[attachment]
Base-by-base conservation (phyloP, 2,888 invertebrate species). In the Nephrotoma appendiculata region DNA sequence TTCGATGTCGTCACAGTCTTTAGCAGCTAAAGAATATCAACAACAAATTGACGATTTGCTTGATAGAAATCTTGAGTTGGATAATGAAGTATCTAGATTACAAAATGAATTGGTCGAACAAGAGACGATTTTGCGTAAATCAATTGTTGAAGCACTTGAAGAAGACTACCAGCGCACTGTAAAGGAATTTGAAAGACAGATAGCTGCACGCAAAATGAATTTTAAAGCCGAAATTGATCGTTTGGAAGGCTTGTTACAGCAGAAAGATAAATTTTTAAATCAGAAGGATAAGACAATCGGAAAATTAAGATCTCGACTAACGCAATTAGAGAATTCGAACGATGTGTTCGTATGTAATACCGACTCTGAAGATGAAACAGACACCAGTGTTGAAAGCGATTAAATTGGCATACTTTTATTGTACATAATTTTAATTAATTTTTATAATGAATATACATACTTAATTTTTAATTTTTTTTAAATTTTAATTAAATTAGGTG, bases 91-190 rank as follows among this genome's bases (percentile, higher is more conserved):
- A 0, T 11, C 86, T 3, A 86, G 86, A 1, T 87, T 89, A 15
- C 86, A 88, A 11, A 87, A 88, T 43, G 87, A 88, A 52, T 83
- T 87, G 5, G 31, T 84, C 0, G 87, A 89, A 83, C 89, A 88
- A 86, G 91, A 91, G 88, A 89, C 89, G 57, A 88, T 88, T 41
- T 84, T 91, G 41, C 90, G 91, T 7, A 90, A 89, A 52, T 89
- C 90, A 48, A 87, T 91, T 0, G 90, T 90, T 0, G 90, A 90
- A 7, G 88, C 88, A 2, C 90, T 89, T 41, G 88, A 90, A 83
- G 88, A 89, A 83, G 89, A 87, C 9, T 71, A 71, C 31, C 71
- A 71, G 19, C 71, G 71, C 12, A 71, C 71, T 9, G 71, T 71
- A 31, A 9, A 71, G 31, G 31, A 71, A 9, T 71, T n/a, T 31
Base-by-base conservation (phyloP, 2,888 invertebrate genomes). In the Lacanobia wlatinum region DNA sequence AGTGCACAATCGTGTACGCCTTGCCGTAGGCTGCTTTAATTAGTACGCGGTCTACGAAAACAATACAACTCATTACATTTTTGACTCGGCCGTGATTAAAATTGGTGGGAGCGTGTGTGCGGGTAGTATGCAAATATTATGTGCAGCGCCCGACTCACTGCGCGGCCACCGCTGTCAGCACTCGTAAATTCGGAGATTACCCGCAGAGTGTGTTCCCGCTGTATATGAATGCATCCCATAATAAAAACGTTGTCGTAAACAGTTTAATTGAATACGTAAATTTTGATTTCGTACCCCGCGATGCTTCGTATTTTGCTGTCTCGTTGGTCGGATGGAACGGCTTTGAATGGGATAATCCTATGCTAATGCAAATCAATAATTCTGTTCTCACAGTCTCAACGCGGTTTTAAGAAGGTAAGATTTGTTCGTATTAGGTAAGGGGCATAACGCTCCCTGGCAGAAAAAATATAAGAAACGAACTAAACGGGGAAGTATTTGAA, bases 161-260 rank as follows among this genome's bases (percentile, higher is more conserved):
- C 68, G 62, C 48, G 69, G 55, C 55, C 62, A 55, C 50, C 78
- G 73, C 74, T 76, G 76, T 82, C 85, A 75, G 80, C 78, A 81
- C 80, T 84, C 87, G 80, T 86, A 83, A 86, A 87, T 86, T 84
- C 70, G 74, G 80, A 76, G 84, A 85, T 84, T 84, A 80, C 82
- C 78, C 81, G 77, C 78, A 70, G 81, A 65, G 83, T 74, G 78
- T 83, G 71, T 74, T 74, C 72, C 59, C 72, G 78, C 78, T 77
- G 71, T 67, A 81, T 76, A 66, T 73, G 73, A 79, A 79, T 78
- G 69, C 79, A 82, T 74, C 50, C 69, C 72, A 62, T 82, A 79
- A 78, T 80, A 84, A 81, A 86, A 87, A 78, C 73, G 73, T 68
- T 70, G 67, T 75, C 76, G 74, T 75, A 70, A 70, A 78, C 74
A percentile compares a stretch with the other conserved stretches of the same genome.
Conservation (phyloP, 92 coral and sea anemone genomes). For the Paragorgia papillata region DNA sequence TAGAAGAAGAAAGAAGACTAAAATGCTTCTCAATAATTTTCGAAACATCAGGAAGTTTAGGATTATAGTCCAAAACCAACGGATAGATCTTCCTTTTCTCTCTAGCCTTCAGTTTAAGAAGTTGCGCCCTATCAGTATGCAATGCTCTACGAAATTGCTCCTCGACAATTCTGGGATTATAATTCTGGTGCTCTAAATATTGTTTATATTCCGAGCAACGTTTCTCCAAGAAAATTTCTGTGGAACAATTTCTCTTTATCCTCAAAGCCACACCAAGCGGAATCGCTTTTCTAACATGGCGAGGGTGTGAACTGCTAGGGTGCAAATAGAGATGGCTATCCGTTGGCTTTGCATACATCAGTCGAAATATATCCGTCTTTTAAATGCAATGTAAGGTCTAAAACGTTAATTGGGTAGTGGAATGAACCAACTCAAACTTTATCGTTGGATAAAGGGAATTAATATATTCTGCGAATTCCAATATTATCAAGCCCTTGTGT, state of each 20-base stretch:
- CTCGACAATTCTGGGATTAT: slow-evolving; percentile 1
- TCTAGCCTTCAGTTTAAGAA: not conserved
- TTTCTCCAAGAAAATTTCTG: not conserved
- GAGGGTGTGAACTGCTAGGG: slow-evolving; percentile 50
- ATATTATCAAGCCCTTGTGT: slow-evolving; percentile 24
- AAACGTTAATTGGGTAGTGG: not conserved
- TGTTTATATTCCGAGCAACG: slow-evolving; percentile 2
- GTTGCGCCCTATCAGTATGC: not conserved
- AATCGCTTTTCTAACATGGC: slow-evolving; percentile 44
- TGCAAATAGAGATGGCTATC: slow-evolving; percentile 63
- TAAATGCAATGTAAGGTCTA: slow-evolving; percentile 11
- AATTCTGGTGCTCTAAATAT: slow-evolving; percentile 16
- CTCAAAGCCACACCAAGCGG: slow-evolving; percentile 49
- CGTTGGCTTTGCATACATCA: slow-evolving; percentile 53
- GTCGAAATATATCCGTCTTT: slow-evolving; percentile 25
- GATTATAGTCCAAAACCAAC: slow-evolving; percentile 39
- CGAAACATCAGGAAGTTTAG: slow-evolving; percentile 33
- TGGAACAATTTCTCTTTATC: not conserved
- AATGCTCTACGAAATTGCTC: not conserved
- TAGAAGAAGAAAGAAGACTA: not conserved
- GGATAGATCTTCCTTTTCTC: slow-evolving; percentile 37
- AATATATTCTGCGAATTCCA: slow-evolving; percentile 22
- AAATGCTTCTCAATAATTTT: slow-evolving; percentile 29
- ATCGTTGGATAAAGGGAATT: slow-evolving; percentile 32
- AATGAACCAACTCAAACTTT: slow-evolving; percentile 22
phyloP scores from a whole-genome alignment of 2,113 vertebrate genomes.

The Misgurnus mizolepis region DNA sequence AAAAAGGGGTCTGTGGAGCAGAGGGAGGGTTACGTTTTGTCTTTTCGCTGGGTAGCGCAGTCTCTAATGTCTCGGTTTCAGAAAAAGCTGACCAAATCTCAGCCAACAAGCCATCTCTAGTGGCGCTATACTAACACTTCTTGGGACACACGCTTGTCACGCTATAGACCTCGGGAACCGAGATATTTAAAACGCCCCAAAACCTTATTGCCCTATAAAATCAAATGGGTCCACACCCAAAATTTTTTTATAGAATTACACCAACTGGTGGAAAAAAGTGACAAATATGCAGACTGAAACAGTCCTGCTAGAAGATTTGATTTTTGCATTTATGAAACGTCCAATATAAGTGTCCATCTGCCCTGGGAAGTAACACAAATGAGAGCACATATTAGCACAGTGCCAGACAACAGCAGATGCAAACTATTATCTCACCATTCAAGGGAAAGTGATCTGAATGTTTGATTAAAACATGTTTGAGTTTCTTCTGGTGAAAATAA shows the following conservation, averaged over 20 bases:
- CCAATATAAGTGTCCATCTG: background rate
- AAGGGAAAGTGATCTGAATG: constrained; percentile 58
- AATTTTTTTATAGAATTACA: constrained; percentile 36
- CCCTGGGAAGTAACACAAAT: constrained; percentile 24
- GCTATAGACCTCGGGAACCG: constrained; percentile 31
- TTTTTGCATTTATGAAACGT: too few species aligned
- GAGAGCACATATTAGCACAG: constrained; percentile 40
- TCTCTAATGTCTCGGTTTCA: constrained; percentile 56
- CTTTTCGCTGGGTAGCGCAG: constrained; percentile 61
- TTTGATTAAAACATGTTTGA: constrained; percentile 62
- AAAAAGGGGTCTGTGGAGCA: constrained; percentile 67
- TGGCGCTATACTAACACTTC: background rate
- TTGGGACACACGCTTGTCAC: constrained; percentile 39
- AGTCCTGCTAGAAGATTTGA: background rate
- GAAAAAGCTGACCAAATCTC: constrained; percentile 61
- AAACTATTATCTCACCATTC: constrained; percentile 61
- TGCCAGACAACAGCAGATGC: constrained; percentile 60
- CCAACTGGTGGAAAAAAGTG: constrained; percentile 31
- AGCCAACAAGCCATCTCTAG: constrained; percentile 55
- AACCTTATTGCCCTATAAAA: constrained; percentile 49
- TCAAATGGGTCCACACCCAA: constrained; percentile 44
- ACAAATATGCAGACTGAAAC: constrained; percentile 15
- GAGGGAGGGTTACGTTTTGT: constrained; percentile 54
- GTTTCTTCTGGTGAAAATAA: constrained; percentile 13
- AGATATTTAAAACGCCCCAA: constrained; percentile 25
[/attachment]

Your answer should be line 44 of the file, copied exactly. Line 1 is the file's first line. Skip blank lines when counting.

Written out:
- TAGAAGAAGAAAGAAGACTA: not conserved